There are significant documented differences in the perpetration of sexual violence by armed groups during conflict. In the ongoing war in South Sudan, sexual violence is common, widespread and perpetrated by almost all conflict actors. By contrast, more than half of the armed actors in the civil wars that took place in 20 African countries between 2000 and 2009 were not reported to have engaged in rape or other forms of sexual violence.
State actors are more likely than rebel groups to be reported to engage in numerous or widespread levels of rape during civil wars. In their essay for Armed Conflict Survey 2017, Elisabeth Jean Wood and Julia Bleckner explain that state actors are especially likely to engage in conflict-related sexual violence against detained enemy combatants and/or political prisoners, as well as in the context of interrogations. Among rebel groups, sexual violence is committed most commonly by those that rely exclusively on forced recruitment. They may use such violence as part of a strategy designed to build cohesion among their members.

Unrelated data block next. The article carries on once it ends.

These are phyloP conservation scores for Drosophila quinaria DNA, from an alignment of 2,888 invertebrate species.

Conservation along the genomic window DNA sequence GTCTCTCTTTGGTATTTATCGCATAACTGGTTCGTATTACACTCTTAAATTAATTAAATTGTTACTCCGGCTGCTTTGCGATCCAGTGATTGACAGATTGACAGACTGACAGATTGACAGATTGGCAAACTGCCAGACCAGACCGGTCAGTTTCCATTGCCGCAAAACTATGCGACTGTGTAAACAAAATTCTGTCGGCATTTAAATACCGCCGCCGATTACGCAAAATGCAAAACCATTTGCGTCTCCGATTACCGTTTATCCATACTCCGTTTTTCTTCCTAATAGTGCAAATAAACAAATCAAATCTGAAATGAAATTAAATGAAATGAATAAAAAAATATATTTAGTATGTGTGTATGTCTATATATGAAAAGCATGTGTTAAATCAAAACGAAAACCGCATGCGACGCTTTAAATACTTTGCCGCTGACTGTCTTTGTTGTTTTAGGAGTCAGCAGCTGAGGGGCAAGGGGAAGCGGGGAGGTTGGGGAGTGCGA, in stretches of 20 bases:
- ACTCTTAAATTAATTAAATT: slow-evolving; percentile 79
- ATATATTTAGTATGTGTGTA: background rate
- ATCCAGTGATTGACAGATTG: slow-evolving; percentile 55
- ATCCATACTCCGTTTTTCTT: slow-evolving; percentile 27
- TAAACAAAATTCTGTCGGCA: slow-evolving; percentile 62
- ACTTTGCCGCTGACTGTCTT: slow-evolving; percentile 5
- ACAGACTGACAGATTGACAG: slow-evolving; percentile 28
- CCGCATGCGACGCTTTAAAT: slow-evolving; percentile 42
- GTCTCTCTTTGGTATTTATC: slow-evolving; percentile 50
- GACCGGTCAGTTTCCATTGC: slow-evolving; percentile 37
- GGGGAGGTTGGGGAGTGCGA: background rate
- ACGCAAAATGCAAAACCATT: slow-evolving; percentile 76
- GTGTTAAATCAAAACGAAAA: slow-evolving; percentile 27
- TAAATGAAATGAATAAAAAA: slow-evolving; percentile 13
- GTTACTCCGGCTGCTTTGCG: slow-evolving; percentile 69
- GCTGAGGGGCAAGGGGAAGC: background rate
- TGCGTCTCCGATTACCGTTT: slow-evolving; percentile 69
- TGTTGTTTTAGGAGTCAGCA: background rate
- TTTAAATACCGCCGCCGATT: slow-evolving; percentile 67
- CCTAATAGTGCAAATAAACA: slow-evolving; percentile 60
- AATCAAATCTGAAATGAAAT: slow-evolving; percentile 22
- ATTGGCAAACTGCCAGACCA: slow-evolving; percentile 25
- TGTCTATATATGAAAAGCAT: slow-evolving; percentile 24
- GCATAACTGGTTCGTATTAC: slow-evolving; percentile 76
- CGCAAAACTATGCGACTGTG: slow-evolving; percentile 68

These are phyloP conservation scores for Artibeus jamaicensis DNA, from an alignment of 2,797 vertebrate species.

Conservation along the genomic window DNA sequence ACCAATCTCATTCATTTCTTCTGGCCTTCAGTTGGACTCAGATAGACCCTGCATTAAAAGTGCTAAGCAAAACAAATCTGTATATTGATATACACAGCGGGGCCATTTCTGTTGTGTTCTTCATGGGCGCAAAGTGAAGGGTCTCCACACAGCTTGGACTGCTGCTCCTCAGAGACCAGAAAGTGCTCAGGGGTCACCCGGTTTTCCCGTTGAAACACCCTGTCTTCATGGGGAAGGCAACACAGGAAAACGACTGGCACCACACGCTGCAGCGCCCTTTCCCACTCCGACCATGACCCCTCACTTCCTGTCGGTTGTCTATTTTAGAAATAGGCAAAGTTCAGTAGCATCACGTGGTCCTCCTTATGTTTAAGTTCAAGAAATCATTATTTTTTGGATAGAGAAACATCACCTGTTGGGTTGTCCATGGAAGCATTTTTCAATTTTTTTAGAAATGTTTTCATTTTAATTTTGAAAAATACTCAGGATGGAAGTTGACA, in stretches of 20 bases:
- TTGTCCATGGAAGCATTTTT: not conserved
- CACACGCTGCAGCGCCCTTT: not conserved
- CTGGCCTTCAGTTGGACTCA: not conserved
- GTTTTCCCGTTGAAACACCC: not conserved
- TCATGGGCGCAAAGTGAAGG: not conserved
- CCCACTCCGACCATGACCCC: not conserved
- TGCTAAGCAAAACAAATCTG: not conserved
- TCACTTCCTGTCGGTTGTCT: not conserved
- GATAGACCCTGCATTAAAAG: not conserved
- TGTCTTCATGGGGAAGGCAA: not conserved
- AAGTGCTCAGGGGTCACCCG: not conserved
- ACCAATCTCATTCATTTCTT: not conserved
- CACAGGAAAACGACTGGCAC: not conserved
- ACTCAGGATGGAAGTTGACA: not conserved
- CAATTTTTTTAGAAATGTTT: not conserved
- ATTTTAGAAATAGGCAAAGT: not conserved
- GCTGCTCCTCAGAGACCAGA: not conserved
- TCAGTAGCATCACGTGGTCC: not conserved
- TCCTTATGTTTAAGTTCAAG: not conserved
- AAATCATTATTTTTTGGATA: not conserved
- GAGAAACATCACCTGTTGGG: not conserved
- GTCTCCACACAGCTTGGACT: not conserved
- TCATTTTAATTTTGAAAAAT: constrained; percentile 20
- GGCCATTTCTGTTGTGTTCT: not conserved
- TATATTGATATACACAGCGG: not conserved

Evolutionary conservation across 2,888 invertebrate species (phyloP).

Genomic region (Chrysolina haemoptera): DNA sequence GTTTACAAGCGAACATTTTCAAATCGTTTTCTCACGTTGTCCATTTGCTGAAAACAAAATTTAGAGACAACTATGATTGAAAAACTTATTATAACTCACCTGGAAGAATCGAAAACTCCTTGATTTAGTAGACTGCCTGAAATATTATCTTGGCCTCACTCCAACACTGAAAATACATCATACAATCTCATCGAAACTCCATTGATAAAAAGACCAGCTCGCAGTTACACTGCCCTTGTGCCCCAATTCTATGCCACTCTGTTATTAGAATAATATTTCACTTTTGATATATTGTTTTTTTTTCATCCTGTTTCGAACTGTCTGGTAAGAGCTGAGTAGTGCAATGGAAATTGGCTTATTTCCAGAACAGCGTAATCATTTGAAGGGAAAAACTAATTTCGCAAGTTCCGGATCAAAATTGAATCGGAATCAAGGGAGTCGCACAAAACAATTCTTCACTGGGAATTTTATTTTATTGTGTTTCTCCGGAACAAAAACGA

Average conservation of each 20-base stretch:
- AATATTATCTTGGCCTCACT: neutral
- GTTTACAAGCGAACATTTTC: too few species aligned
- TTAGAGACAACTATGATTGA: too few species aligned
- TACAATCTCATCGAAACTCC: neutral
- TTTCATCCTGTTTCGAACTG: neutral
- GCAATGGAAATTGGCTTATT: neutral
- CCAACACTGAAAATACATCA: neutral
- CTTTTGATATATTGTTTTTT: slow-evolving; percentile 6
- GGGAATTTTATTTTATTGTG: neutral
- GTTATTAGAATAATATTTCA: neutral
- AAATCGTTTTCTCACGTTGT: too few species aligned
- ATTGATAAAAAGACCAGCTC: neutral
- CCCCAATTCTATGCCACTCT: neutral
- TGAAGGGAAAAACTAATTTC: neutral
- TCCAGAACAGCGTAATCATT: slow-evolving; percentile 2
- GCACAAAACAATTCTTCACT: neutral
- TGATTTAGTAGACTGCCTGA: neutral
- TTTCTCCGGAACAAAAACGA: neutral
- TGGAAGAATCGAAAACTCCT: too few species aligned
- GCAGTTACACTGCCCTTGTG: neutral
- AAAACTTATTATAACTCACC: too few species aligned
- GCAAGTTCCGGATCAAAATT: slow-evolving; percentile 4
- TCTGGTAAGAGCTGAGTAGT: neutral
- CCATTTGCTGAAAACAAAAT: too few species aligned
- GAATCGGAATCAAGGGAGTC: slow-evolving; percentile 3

This article is part of our content to accompany the launch of the Armed Conflict Survey 2017, which provides in-depth analysis of the key political, military and humanitarian developments and trends in all active armed conflicts, as well as data on fatalities, refugees and internally displaced persons.